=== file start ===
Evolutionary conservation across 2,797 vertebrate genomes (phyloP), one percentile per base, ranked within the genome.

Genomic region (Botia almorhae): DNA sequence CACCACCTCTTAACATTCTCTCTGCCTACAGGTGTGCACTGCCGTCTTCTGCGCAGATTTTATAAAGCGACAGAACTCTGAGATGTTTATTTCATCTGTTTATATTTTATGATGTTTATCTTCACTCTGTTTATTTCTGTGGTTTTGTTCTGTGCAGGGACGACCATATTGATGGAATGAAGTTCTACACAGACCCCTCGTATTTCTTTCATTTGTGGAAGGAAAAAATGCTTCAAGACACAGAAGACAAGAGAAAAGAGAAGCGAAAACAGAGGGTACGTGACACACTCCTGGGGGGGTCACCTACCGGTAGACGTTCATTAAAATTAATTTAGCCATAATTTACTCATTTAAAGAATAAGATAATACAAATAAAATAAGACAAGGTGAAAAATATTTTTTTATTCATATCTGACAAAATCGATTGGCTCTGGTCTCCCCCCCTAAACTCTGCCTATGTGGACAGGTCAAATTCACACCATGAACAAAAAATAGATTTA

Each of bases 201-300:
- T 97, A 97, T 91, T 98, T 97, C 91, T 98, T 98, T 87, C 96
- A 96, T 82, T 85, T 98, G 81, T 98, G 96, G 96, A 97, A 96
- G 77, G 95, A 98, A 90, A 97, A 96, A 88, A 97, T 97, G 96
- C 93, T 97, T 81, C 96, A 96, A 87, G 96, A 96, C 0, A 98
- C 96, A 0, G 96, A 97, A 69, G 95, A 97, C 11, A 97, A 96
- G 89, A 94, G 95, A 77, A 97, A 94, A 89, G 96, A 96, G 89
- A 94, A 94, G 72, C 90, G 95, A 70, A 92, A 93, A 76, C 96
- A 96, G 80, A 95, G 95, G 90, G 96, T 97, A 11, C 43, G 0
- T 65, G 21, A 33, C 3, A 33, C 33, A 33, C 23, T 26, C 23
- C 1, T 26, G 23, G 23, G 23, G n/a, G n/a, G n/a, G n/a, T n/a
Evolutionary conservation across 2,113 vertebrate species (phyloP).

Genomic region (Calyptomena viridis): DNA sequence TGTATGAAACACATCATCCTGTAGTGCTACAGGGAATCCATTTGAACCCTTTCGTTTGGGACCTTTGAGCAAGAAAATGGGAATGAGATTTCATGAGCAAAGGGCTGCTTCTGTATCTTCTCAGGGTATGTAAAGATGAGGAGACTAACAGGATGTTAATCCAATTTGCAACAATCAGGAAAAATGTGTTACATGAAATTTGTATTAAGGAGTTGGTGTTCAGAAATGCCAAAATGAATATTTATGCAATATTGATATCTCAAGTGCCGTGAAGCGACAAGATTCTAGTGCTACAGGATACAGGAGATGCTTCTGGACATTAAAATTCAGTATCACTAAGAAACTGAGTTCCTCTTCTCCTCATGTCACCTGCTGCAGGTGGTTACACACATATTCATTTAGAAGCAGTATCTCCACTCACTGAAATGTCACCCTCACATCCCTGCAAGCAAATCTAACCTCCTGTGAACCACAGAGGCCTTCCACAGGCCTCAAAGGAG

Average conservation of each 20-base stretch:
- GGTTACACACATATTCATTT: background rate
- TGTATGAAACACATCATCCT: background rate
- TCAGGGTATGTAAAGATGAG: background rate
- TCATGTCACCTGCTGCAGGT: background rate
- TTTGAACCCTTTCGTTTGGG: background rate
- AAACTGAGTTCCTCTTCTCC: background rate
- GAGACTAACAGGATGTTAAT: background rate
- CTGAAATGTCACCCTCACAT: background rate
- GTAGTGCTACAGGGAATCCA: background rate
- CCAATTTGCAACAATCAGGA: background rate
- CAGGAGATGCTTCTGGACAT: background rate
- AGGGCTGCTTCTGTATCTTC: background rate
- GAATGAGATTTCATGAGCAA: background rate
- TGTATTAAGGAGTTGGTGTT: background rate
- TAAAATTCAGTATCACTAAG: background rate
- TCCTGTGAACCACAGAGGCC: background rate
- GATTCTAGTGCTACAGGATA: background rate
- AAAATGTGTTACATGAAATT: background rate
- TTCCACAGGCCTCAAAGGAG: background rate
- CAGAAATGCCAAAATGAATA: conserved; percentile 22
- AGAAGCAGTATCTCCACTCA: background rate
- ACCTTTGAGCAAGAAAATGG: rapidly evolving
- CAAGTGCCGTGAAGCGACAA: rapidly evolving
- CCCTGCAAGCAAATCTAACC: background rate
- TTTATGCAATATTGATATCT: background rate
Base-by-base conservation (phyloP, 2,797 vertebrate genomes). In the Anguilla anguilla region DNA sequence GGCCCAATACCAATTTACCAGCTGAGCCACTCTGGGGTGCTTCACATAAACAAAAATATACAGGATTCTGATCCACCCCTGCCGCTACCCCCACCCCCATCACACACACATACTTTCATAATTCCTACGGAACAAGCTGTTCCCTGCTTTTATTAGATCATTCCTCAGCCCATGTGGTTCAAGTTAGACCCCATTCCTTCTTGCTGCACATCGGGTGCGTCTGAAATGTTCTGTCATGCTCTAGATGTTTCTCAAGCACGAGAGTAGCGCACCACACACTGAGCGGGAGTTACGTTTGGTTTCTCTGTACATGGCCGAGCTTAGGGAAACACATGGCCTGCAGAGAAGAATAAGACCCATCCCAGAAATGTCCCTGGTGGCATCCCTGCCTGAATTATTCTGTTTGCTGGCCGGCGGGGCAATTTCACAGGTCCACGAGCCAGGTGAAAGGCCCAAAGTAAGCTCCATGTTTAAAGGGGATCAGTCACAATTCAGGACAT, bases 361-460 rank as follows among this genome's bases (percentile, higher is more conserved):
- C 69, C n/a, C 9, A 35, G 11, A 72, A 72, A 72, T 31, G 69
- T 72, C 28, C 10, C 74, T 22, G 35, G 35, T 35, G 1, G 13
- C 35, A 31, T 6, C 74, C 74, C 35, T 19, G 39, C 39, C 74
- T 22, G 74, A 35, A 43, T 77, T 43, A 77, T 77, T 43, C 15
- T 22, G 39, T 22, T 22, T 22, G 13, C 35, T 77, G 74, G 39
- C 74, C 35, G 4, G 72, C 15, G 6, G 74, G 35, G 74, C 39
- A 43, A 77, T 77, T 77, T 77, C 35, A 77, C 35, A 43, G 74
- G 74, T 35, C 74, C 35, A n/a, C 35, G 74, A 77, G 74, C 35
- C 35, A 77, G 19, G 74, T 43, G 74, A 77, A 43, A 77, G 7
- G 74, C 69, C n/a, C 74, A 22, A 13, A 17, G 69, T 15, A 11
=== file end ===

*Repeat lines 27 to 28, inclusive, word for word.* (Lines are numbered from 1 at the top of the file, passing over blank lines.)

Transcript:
- CAGGAGATGCTTCTGGACAT: background rate
- AGGGCTGCTTCTGTATCTTC: background rate